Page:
DIY Reclaimed Wood Folding Table

This DIY Reclaimed Wood Folding Table will make any visitor’s heart skip a beat! It’s the perfect addition to your indoor dining space. Here’s how you can build one yourself.

DIY reclaimed wood folding table | sugarandcloth.com

In case you’ve never done an intense four-hour Google search for “cute folding tables,” they practically don’t exist unless you’re spending big bucks.

With the holidays, workshops, and all of the photoshoots going on at the studio all of the time, we were in serious need of a cool folding table that we could still tuck away when we didn’t need it.

Since all we do around here is DIY anyway, it only stood to reason that we make our own.

So we devised this DIY Reclaimed Wood Folding Table using distressed white Stikwood.

DIY reclaimed wood folding table | sugarandcloth.com

We’ve done so many projects with Stikwood, like creating a DIY Wooden Headboard or DIY statement wall.

We really love the way it came out and the not-so-coincidental fact that it makes one heck of a sweet background for photos.

We mean, has a cake ever looked so good or what?!

DIY reclaimed wood folding table | sugarandcloth.com

What is Stikwood?

Stikwood are real wood planks. 

They’re great for DIY projects since they are thin and lightweight and feature peel and stick adhesive backings. 

So they are easy to use and install and can stick to walls and surfaces.

We wanted a reclaimed look for this particular project, but you can choose from over 30 unique finishes and colors.

So if you prefer a modern decor, then opt for a different style. 

The wood is produced in the U.S.A. from sustainable materials. We love that you can ordered samples. 

A big box goes a long way so you’ll have plenty leftover for other DIYs.

We love that Stikwood has the same feel and quality (but at a cheaper price tag) than actual wood.

It’s important that the Stikwood be coated with matte polyurethane to be resistant to liquids and heavy use over time.

If you didn’t purchase the Stikwood that was already coated with polyurethane before shipping, you could DIY that at home after you’ve assembled the DIY Reclaimed Wood Folding Table.

However, you can use opt to use other peel and stick wood adhesives.

 

DIY reclaimed wood folding table | sugarandcloth.com

Materials and Tools Needed to Make a DIY Reclaimed Wood Folding Table

Folding table legs

Plywood in the table size of your choice — Ours was 24″ x  28″ x 3/4″. Your local hardware store can cut the wood to your desired choice.

Drill

Reclaimed Stikwood Weathered Wood Peel and Stick — Ours is in Weathered White and pre-treated with polyurethane for a waterproof finish. 

Reclaimed Stikwood Weathered Corner Trim — Ours is in Weathered White and pre-treated with polyurethane for a waterproof finish.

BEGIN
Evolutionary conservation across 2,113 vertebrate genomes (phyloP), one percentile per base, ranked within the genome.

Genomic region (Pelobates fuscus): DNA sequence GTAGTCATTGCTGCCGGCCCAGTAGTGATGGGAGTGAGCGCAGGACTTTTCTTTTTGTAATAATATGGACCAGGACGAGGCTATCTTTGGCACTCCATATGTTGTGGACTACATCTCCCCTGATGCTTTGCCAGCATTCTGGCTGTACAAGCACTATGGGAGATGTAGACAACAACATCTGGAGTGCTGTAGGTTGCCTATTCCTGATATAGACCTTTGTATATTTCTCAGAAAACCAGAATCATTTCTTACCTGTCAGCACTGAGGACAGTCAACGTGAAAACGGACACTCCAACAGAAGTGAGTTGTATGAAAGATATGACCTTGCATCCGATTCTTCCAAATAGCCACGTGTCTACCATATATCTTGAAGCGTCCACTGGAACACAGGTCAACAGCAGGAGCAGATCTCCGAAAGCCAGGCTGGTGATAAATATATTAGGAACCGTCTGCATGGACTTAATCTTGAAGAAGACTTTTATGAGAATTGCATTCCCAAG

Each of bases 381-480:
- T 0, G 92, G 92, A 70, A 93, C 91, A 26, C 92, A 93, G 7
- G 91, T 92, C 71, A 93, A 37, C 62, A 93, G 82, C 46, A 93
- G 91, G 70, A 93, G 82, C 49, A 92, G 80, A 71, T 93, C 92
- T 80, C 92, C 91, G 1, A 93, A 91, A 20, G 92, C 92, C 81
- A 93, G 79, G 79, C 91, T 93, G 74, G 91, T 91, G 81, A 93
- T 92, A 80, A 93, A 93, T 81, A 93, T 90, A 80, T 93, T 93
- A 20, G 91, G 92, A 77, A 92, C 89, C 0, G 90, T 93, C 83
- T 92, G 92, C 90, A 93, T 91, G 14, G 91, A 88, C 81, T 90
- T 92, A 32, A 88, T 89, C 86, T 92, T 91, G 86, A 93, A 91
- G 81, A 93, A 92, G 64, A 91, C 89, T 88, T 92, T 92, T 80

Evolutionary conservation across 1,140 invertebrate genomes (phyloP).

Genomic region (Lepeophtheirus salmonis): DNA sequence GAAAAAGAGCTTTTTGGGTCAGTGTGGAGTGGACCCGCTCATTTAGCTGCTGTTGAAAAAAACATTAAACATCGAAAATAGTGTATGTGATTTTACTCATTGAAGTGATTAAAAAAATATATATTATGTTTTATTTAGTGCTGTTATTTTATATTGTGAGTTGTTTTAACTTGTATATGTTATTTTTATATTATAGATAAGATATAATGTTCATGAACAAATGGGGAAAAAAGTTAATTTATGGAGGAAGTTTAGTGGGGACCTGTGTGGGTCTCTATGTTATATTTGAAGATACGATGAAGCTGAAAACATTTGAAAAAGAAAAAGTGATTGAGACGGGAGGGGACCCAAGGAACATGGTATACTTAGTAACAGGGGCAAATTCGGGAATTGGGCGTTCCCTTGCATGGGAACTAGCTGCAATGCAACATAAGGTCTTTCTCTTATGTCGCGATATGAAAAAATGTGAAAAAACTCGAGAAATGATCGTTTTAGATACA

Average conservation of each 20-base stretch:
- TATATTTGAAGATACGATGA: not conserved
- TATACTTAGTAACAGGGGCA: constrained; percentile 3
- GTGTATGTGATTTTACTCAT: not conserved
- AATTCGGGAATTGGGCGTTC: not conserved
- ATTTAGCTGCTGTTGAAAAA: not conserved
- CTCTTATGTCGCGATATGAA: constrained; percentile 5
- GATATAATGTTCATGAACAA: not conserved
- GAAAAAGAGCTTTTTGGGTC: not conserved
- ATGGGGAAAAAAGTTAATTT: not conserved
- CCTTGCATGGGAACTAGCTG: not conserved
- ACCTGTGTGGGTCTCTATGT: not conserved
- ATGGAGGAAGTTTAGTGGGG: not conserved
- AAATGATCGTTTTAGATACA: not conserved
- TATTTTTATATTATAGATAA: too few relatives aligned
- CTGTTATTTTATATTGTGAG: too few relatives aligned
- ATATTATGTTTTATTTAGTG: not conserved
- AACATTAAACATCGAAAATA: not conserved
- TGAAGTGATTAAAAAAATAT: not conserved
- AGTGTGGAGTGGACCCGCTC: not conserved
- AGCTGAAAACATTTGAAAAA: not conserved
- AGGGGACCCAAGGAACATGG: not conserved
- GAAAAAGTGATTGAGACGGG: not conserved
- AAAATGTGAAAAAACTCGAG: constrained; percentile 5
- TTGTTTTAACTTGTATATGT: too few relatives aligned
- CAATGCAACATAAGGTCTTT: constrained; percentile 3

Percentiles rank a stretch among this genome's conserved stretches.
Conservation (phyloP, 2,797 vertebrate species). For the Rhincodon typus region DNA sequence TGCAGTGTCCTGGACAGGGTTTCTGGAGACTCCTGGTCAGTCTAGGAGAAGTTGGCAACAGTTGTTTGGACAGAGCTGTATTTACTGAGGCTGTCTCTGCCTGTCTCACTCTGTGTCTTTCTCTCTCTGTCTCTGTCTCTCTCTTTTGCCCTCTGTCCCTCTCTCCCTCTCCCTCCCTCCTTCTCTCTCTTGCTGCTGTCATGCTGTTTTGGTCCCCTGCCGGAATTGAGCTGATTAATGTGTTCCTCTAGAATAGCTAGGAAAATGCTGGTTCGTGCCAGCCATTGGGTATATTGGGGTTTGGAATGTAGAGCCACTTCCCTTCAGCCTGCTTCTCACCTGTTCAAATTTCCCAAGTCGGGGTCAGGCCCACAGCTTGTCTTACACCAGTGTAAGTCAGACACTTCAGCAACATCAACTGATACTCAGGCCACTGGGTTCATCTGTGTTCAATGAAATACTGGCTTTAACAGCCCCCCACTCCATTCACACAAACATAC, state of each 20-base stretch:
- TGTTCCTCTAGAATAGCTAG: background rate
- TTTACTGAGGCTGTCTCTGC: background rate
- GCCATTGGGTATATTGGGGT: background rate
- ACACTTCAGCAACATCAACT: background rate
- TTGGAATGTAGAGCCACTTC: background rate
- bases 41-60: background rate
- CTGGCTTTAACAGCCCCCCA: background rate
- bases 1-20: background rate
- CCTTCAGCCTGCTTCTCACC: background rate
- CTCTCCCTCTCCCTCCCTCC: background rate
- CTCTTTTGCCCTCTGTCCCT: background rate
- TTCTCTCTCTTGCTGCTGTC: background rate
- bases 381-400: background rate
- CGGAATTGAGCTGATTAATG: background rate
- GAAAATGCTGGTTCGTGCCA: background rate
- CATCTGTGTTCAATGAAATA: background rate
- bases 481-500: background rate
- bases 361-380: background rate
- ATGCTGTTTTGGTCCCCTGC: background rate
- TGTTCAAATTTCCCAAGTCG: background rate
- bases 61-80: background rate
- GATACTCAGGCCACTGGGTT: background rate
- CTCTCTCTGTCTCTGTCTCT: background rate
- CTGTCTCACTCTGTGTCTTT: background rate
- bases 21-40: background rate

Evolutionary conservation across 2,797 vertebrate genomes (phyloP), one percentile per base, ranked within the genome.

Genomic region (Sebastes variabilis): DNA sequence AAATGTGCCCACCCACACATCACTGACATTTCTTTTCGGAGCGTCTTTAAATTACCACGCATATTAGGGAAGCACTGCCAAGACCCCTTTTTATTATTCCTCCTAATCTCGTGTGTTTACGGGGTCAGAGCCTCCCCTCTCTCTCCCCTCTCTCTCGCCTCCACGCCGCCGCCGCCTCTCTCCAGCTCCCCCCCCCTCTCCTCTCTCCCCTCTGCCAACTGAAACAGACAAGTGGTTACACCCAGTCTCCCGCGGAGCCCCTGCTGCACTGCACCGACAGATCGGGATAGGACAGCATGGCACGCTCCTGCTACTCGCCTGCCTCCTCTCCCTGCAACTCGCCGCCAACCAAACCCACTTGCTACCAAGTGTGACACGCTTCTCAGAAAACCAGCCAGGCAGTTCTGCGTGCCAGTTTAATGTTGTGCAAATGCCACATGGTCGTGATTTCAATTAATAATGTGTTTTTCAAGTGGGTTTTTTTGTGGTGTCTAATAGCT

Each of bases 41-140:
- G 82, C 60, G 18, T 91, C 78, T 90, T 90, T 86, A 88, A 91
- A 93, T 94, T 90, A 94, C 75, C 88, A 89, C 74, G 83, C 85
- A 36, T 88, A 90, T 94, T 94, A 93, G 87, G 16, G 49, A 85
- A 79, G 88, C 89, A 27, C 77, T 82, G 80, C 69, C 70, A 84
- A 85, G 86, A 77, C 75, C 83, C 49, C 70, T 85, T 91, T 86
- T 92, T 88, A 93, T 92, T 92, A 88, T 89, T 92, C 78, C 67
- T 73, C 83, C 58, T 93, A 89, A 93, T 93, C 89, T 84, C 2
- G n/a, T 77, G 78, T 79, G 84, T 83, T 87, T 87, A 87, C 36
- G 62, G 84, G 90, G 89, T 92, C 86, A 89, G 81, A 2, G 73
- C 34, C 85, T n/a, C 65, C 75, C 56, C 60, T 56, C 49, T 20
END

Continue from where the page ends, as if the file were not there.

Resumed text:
Dremel, rotary saw, or table saw

Pencil

Measuring tape

Lightweight sandpaper

Spray paint — Optional for the legs. We used white to match the tabletop.

Craft paint and paintbrush — Optional to match the weathered wood. We used black and white for a cohesive look.

DIY reclaimed wood folding table | sugarandcloth.com

How to Make a DIY Reclaimed Wood Folding Table

Assemble the table:

Step 1 — Put together your table. (This is the easiest part!)

Screw the folding table legs on both sides of the plywood to the bottom of the table.

And then, fold out the legs.

Step 2 — Optional: We wanted the wanted the legs and bottom of the table to blend with the white chairs and white studio scheme. 

And typically, it’s easier to find black table legs so we had to paint ours.

Spray paint the legs and bottom of the table.

Allow to dry.

 

DIY reclaimed wood folding table | sugarandcloth.com

 Assemble the corner and border trim:

Step 1 — Measure and mark where the trim overlaps in the corners.

Step 2 — Use a Dremel or rotary tool to cut out a small 1″ square for the second trim piece to rest in.

Rather than making 45-degree cuts to fit the wood trim around the corners, we decided to do 90-degree cutouts for a more modern look.

You’ll do this all the way around the table for every edge.

DIY reclaimed wood folding table | sugarandcloth.com

Step 3 — Peel and stick your trim in place.

Prep the wood boards:

Step 1 — Lay the pieces of Stikwood onto the table to see what layout you like best.

For a mismatched look, alternate lengths of your board. Each board has unique characters so make sure to get your desired design.

DIY reclaimed wood folding table | sugarandcloth.com

Step 2 — When you’ve achieved your desired placement, measure and mark where to cut each board to fit within the border of the trim all the way around.

DIY reclaimed wood folding table | sugarandcloth.com

Assemble the wood boards:

Step 1 — Peel the adhesive backing off of the wood board and press the board down firmly in place.

Starting with one row and work your way across.

Step 2 — Optional: Sand down any rough cut edges or corners for a smooth surface.

Step 3 — Optional: Touch up any exposed raw wood with a bit of black and white paint (or color of your choice) to match the rest of the distressed white color.

DIY reclaimed wood folding table | sugarandcloth.com